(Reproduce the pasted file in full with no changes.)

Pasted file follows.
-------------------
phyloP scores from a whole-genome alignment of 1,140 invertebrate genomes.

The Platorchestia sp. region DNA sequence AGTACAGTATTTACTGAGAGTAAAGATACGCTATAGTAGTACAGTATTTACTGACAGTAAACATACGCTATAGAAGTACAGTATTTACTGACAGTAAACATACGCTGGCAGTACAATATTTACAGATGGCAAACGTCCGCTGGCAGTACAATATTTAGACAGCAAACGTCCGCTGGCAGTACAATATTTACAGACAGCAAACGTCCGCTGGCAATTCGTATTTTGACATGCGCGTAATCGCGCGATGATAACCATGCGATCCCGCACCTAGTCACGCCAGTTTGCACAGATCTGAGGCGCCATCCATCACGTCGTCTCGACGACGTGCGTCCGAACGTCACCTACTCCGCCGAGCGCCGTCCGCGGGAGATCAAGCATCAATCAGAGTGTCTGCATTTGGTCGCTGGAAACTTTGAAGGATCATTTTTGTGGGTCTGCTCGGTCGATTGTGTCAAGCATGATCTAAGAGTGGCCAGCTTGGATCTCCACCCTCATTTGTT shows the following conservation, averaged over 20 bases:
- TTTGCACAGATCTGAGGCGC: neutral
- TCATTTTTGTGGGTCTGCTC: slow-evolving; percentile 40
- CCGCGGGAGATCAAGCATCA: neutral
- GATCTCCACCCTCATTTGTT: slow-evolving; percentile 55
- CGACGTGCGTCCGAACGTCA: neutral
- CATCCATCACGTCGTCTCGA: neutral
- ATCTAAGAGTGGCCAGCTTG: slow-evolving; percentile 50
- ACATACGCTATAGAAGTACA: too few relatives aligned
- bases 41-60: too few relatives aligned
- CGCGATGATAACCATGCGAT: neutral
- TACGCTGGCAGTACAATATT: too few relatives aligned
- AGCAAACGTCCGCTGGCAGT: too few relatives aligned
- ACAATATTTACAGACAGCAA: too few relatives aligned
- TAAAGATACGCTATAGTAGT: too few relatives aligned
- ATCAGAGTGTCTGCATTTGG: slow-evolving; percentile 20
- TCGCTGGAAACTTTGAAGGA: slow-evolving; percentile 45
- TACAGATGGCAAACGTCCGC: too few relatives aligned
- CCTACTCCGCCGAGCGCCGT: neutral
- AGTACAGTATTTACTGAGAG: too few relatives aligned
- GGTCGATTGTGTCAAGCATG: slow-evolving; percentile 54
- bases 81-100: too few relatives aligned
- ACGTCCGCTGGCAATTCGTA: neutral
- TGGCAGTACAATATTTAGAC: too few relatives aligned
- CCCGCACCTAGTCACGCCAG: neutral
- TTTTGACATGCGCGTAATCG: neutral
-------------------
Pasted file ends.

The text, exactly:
phyloP scores from a whole-genome alignment of 1,140 invertebrate genomes.

The Platorchestia sp. region DNA sequence AGTACAGTATTTACTGAGAGTAAAGATACGCTATAGTAGTACAGTATTTACTGACAGTAAACATACGCTATAGAAGTACAGTATTTACTGACAGTAAACATACGCTGGCAGTACAATATTTACAGATGGCAAACGTCCGCTGGCAGTACAATATTTAGACAGCAAACGTCCGCTGGCAGTACAATATTTACAGACAGCAAACGTCCGCTGGCAATTCGTATTTTGACATGCGCGTAATCGCGCGATGATAACCATGCGATCCCGCACCTAGTCACGCCAGTTTGCACAGATCTGAGGCGCCATCCATCACGTCGTCTCGACGACGTGCGTCCGAACGTCACCTACTCCGCCGAGCGCCGTCCGCGGGAGATCAAGCATCAATCAGAGTGTCTGCATTTGGTCGCTGGAAACTTTGAAGGATCATTTTTGTGGGTCTGCTCGGTCGATTGTGTCAAGCATGATCTAAGAGTGGCCAGCTTGGATCTCCACCCTCATTTGTT shows the following conservation, averaged over 20 bases:
- TTTGCACAGATCTGAGGCGC: neutral
- TCATTTTTGTGGGTCTGCTC: slow-evolving; percentile 40
- CCGCGGGAGATCAAGCATCA: neutral
- GATCTCCACCCTCATTTGTT: slow-evolving; percentile 55
- CGACGTGCGTCCGAACGTCA: neutral
- CATCCATCACGTCGTCTCGA: neutral
- ATCTAAGAGTGGCCAGCTTG: slow-evolving; percentile 50
- ACATACGCTATAGAAGTACA: too few relatives aligned
- bases 41-60: too few relatives aligned
- CGCGATGATAACCATGCGAT: neutral
- TACGCTGGCAGTACAATATT: too few relatives aligned
- AGCAAACGTCCGCTGGCAGT: too few relatives aligned
- ACAATATTTACAGACAGCAA: too few relatives aligned
- TAAAGATACGCTATAGTAGT: too few relatives aligned
- ATCAGAGTGTCTGCATTTGG: slow-evolving; percentile 20
- TCGCTGGAAACTTTGAAGGA: slow-evolving; percentile 45
- TACAGATGGCAAACGTCCGC: too few relatives aligned
- CCTACTCCGCCGAGCGCCGT: neutral
- AGTACAGTATTTACTGAGAG: too few relatives aligned
- GGTCGATTGTGTCAAGCATG: slow-evolving; percentile 54
- bases 81-100: too few relatives aligned
- ACGTCCGCTGGCAATTCGTA: neutral
- TGGCAGTACAATATTTAGAC: too few relatives aligned
- CCCGCACCTAGTCACGCCAG: neutral
- TTTTGACATGCGCGTAATCG: neutral